Couch to Buddha

How and why to meditate

A meditative practice splits the world into two parts:

1) A task, or object of meditation

2) Everything else

To meditate, you apply awareness. You feel the sensation in your hands? That's awareness that allows you to do that. You're applying awareness to that sensation. Notice that you weren’t aware of that feeling before I mentioned it. This shows us the limits of awareness: you aren't aware of everything all of the time.

The basic idea of meditation is to repeatedly bring your awareness back to your object of meditation, whenever it wanders, over a period of time. Doing so develops your awareness as a kind of muscle.

So let’s take breathing as a simple example. You might put all of your attention into the sensation of breath entering and leaving your nostrils, and concentrate on that. Soon, a thought will come along, and you'll be distracted. You might even forget you were supposed to be meditating. But as soon as you notice, you’ll bring your awareness back to breathing again. You can think of this like a ‘rep’. You’re building your awareness muscles.

At first, if you’ve never meditated before, you’ll probably be scattered and easily distracted. It will be difficult to keep your attention on one thing for any given period of time. That’s ok. That just means that it’s even more important to develop the practice, and that you should very quickly see the benefits.

So there you have it. Meditation is actually really simple. Your object of meditation can be anything at all. As long as you concentrate on the task, and you repeatedly bring your awareness back to it, you’ll see the benefits. I've made a list of some simple examples for beginners here to get you started:

The benefits of doing this are many and varied. Below are just a few of them. You can expect to get these benefits regardless of the technique, and they should develop and grow over time.

Your will be less distracted. This is probably the most obvious benefit.

Your ability to clearly notice the different aspects of your experience will improve too. For example, for breathing: you might notice the feeling of your nostrils vibrating, the heat of the air in each out breath, and the different ‘component’ sensations that make up breathing, more vividly and clearly and frequently than you did before you started doing the practice.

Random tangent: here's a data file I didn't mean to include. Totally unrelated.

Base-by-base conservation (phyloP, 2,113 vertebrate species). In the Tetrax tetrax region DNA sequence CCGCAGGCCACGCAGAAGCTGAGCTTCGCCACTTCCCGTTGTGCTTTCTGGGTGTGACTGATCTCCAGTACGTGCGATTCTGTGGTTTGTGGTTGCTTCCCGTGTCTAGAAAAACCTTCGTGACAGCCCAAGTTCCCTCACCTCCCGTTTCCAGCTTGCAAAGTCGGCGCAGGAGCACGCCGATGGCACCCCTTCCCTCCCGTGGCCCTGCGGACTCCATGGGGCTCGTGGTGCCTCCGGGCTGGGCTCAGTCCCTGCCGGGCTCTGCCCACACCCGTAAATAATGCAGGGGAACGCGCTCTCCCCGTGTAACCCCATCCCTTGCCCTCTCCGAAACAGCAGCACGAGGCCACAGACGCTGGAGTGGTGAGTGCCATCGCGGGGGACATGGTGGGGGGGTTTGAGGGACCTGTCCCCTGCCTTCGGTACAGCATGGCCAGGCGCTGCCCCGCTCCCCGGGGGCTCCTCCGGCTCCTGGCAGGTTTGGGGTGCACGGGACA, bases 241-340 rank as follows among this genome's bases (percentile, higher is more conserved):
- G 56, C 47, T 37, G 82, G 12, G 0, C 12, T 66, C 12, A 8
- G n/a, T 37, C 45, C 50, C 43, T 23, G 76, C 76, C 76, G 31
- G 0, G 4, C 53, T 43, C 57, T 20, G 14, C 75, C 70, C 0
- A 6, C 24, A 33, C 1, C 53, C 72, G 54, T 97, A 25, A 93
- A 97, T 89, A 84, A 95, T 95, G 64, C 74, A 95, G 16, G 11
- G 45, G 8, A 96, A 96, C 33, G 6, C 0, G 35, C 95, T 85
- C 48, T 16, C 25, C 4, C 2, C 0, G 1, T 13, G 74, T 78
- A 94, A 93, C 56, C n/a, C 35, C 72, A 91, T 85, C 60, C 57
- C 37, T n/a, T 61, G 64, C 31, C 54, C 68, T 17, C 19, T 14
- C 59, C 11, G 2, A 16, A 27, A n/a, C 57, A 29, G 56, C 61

You’ll develop the ability to let go of and be, at some level, detached from the different aspects of your experience. During the practice, strong emotions, sensations, or thoughts will arise, but with time, you’ll realise that all of these are temporary, and none of them are really you, or have any power over you aside from what you give them. As a result you’ll find that you can experience a painful feeling more objectively and with less suffering than you could before.

There are also benefits that are technique specific. This is a good reason to try out different techniques. For example, if you bring your attention to generating reasons to be grateful for your life, as your object of meditation, the emotion of gratitude will likely arise, and then bleed over into the rest of your day.

In time, as you practice, these benefits will start to carry over to your the rest of your life. It's hard to imagine just how much of a difference that just these benefits can make: I mean, just changing your relationship to negative emotions alone is significant. And these are just a few of the benefits. A quick google search around the reported benefits of meditation will reveal many more. And the science on this is still young. Just how many other benefits are hidden away? And what effects might these have?

Hopefully this post gave you some inspiration to start meditating yourself!

Good luck, and happy meditating.

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